Amazing Fantasy is a comic book anthology, published by Marvel Comics, that introduced the popular character Spider-Man.
Titled and Retitled
Amazing Fantasy began under the name Amazing Adventures in June 1961, running anthological monster, science fiction and suspense stories, and introducing the fledgling Marvel's first continuing character, the paranormal adventurer Dr. Droom — renamed Dr. Druid when brought back in the 1970s as a supporting character. He was phased out when the book's title changed, with issue #7 (Dec. 1961), to Amazing Adult Fantasy, a name intended to reflect the more "sophisticated" nature of its new exclusive content, the quick, quirky, twist-ending tales of writer-editor Stan Lee and artist Steve Ditko. It carried the motto, "The magazine that respects your intelligence."
With issue #15 (Aug. 1962), as Lee has recounted in his book Origins of Marvel Comics and elsewhere, the series, now titled Amazing Fantasy, was slated for cancellation. With nothing to lose, publisher Martin Goodman allowed Lee to experiment with a new kind of superhero — one who would be a teenager, but not a sidekick, and who would have everyman doubts, neuroses and money problems, as well as what Goodman considered a terrible name. Lee and Ditko's Spider-Man wound up proving immensely popular, and Marvel quickly launched The Amazing Spider-Man comic book.
Amazing Fantasy #15, as the debut issue of Marvel's most popular character, is among fans and collectors one of the most important and valued comic books in the history of the medium. In January of 2004, A CGC graded 9.4 (near mint) copy was sold for a record $122,000 at the online auction house Comiclink. In 2001, Marvel published a 10-issue series called The 100 Greatest Marvels of All Time, and Amazing Fantasy #15 topped the list at #1.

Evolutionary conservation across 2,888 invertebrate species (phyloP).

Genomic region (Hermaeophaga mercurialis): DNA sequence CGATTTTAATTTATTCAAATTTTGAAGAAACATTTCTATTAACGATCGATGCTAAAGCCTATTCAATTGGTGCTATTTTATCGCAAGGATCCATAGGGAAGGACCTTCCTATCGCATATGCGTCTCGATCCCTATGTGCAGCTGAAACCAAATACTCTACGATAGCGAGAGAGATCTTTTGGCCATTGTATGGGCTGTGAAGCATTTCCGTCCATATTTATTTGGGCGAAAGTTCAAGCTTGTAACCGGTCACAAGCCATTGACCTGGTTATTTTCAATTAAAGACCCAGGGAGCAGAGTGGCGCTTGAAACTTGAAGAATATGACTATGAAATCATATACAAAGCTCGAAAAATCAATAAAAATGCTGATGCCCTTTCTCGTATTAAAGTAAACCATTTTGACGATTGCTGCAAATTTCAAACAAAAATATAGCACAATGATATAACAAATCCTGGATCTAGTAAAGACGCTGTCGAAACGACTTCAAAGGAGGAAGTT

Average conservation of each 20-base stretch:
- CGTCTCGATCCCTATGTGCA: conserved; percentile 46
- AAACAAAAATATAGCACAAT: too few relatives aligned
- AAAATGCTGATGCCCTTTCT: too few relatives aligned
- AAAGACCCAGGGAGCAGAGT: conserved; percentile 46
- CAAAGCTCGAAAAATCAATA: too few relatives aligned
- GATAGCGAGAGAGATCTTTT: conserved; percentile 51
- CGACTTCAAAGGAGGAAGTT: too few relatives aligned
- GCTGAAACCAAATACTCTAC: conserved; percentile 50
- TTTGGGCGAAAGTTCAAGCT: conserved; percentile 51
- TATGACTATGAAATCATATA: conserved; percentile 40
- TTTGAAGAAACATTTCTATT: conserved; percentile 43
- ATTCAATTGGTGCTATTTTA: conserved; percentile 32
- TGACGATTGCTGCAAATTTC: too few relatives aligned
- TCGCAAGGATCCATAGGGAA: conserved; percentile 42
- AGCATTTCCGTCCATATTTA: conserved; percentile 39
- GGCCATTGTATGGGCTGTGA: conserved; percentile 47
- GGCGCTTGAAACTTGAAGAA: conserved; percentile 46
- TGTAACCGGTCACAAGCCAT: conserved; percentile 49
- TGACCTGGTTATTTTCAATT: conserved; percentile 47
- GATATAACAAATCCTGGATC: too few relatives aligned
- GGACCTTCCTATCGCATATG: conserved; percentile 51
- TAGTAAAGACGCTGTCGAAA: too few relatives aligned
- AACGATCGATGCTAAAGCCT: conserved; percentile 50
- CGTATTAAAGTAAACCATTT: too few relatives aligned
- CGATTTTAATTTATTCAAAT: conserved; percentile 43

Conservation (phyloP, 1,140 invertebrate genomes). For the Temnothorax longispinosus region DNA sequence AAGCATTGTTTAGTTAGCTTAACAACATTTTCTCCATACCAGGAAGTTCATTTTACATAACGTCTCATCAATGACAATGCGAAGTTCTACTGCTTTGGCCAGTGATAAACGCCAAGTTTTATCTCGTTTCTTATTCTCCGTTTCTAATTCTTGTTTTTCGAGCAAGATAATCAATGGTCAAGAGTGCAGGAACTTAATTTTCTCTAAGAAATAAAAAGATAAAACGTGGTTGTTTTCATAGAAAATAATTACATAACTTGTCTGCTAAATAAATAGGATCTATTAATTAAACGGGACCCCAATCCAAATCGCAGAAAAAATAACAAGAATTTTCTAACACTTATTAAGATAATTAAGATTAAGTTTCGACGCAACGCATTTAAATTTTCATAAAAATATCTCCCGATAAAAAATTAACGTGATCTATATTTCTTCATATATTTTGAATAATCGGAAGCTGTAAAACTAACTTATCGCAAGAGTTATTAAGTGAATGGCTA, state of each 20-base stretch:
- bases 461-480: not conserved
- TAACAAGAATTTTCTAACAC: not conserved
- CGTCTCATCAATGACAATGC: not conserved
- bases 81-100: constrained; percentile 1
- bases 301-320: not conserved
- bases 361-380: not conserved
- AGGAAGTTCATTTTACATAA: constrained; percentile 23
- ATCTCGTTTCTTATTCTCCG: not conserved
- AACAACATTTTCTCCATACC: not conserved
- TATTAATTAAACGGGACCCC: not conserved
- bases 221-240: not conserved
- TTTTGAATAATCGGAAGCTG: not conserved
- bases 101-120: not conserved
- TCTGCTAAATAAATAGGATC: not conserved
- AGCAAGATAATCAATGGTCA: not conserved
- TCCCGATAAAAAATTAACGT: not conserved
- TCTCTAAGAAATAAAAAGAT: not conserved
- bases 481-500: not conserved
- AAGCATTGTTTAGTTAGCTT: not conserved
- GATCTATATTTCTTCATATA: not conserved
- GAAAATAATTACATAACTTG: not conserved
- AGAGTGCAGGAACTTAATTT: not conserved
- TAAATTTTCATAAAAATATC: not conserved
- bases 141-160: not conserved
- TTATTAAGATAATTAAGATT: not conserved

Although publishing reasons were responsible for the termination of the original Amazing Fantasy series, for decades no attempts were made to relaunch the title or continue with a #16.
In 1995, Marvel editor Danny Fingeroth decided a gap existed between Amazing Fantasy #15 and The Amazing Spider-Man #1, and Marvel published Amazing Fantasy #16-18, written by Kurt Busiek and painted chiefly by Paul Lee, attempting to fill that gap.
The title was restarted in 2004, as a means of introducing new characters for a younger audience.
The first arc ran through issues #1-6, and featured a new teenager heroine, Araña. The second arc (#7-13), published after a short hiatus, featured a revamped female Scorpion and a back-up story featuring the character called Vampire by Night (a re-imagining of the Werewolf by Night concept and a lead-up to Nick Fury's Howling Commandos).
In issues #13-14, there were two features once more. The main feature was a two-part story featuring a new hero, Vegas, with western themes in a modern setting, while the back-up story re-introduced Captain Universe, which led to a series of one-shots co-starring Marvel characters Invisible Woman, Daredevil, Hulk, Silver Surfer and X-23, and was set to lead to a Captain Universe mini-series in early 2006 which has been either delayed or canceled.
Marvel has announced that issue #15, in an attempt to replicate history, will introduce a new generation of heroes in a 48-page standalone issue, in the hope they will become as popular as Spider-Man. These heroes are: Mastermind Excello, Blackjack, the Great Video, Monstro, Heartbreak Kid, Positron and "The guy in Spider-Man's armpit" (who was on the cover of the first Amazing Fantasy #15).
In addition, issues #18-19 contained two Tales of the New Universe stories as back-up features.